Thinks about it this way: You’re effectively transforming a plain bowl of water into a pot full of flavor. The process is straightforward enough; infusing water with the flavors of your desired ingredients. These may include meats, bones, and vegetables. From a rudimentary cooking procedure, you are able to get something truly wonderful.

Broths come in different forms. Perhaps none are as popular and widely used as chicken and beef broths.

That said, one of the most commonly asked questions arise: can you mix chicken and beef broth? The short answer to that is yes. The savory yet neutral flavor profile of chicken broth makes it perfectly alright to mix these broths. The best way to do it is to use the chicken broth to complement the beef broth, not the other way around. This is because the beef broth can quickly overwhelm the mild chicken flavors.

To further explain, we’ll be taking a closer look at these broths, their specific characteristics, and what makes them special. So keep reading!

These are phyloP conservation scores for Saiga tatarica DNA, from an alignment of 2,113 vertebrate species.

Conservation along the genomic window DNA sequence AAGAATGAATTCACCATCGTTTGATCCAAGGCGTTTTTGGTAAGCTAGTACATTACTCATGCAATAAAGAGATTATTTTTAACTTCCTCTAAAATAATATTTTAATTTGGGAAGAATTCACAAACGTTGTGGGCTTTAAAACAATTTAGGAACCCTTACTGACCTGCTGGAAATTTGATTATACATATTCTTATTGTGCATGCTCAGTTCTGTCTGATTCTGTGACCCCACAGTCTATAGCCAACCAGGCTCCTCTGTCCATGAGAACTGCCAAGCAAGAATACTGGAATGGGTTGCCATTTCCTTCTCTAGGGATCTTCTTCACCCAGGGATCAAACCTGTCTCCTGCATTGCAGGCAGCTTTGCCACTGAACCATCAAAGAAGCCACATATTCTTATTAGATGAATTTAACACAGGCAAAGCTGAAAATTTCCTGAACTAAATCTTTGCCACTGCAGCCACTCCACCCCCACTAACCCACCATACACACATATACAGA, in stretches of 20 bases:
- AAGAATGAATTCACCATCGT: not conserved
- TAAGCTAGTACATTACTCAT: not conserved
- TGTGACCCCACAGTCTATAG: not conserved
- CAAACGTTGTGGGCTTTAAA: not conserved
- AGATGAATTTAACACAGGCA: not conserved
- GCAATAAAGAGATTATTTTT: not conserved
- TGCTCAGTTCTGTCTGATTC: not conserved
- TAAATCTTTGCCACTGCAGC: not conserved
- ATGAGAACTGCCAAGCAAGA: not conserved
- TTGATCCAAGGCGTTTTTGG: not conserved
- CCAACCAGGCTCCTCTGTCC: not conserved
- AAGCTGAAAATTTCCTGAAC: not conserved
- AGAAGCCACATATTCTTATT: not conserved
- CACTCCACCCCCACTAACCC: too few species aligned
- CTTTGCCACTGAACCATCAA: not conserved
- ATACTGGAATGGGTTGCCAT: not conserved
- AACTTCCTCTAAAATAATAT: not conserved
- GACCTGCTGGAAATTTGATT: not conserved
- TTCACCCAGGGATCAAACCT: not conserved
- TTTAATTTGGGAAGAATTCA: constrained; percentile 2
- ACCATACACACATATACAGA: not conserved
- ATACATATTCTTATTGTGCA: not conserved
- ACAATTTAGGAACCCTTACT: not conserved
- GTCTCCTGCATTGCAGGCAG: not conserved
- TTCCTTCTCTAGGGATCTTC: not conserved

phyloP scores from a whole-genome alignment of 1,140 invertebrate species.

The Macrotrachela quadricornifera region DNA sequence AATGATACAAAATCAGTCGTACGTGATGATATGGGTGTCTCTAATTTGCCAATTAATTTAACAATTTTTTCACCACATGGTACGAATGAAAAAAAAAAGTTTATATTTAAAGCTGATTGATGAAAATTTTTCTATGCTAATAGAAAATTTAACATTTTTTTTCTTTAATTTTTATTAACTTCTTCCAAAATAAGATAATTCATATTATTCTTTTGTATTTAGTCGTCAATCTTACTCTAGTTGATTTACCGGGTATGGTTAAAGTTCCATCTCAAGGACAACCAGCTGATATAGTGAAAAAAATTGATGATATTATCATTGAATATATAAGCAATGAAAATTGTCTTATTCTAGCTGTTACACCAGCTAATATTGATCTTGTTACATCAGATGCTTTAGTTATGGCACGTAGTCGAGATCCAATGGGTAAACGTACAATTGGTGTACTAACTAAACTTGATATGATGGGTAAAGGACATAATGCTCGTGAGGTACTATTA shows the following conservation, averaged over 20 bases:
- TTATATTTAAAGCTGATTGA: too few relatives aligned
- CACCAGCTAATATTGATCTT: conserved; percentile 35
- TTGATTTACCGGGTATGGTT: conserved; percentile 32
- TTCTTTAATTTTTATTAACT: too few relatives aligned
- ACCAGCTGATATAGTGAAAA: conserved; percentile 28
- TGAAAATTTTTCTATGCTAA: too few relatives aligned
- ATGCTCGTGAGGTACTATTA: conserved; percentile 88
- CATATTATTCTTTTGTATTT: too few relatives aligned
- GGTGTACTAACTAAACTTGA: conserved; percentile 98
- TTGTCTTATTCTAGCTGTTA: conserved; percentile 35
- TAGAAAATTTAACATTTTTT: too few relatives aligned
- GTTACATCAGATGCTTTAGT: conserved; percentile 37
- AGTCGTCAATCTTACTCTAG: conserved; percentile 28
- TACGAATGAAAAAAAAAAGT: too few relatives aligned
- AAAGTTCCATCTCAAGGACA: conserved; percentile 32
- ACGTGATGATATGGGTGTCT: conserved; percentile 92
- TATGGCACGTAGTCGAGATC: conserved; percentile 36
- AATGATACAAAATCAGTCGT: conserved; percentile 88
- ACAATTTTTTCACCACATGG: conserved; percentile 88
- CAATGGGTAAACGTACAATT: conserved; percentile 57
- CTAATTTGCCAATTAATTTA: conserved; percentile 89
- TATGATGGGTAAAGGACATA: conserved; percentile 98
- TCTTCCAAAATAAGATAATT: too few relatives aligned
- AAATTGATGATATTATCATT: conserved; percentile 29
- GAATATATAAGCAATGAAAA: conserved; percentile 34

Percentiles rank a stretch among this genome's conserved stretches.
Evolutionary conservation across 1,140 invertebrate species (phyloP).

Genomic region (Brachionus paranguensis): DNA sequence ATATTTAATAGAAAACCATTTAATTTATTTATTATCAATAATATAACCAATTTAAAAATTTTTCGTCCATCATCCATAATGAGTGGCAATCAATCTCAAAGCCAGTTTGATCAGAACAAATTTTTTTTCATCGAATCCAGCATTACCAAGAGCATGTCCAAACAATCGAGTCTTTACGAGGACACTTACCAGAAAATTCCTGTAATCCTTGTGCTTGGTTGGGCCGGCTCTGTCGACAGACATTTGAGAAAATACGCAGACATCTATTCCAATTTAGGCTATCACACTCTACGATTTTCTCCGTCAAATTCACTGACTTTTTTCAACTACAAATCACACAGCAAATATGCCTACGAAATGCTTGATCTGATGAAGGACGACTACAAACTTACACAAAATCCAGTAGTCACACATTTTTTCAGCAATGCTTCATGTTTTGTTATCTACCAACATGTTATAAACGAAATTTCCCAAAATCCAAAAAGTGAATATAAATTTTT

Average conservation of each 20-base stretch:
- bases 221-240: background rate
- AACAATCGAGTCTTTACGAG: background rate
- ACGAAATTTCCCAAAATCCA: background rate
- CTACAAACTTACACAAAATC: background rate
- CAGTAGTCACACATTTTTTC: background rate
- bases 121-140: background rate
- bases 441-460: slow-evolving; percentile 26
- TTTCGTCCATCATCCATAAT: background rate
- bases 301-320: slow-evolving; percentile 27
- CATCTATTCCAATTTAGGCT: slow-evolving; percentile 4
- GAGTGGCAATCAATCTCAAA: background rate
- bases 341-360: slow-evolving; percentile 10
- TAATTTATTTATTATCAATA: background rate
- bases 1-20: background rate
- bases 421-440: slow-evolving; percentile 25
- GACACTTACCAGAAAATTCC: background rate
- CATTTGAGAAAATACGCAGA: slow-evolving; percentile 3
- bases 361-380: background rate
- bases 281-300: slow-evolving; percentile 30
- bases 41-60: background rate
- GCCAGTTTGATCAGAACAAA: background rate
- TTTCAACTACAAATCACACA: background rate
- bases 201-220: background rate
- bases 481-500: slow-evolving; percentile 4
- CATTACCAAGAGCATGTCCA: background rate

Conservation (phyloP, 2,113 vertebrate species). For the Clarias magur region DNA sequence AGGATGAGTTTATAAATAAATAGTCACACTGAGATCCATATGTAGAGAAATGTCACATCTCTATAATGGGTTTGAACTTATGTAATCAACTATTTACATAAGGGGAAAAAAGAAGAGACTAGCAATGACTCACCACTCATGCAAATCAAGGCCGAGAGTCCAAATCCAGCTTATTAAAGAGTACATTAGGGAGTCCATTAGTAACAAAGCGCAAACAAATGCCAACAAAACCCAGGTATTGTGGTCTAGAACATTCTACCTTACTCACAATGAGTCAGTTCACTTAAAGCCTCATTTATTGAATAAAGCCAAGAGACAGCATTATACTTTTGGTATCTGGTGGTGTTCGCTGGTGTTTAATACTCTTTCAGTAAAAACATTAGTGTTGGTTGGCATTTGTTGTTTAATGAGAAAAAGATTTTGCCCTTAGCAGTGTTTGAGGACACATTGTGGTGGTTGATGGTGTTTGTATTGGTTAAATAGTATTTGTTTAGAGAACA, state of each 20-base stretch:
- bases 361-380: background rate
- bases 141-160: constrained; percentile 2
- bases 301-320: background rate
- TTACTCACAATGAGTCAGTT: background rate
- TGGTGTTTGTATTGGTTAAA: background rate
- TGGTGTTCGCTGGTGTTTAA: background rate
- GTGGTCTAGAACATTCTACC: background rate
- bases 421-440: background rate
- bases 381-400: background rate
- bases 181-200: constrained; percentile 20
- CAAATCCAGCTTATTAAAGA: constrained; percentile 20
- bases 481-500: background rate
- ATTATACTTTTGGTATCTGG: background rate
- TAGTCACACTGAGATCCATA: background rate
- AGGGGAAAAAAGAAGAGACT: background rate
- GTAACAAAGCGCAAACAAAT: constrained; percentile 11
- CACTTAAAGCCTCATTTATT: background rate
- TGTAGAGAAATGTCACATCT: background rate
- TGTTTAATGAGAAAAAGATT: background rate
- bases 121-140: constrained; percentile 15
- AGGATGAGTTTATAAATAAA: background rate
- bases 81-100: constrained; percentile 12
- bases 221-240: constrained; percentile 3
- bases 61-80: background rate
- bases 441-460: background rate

Beef Broth Vs Chicken Broth

Chicken and beef are perhaps among the most popular sources of protein we have today. You can use them as ingredients in a virtually endless list of recipes.

Arguably, they are among the most versatile food items out there. That said, it is hardly surprising that they are also commonly used as the main ingredients for broth.  

So, before anything else, we need to take a closer look at how chicken and beef broths differ. This is so that you can better put things into context and keep them in perspective as we delve deeper into the matter at hand.   

Cooking Time

Chicken broth cooks at a much faster rate because chicken bones are much lighter and thinner compared to the incredibly thick bones of beef.

Instead of 24-hour cook time, you can finish cooking chicken broth in as little as 18 hours break.

During this time, the connective tissues and bones have broken down and released a myriad of minerals and amino acids into the broth.

Flavor Profile

As a general rule, if you are looking for a hearty and rich flavor for your broth, then you should go with beef.

However, if you want a lighter flavor, then chicken should be your best bet. Of course, remember that you will get more depth and flavor for your broth if you roast the bones for an hour first.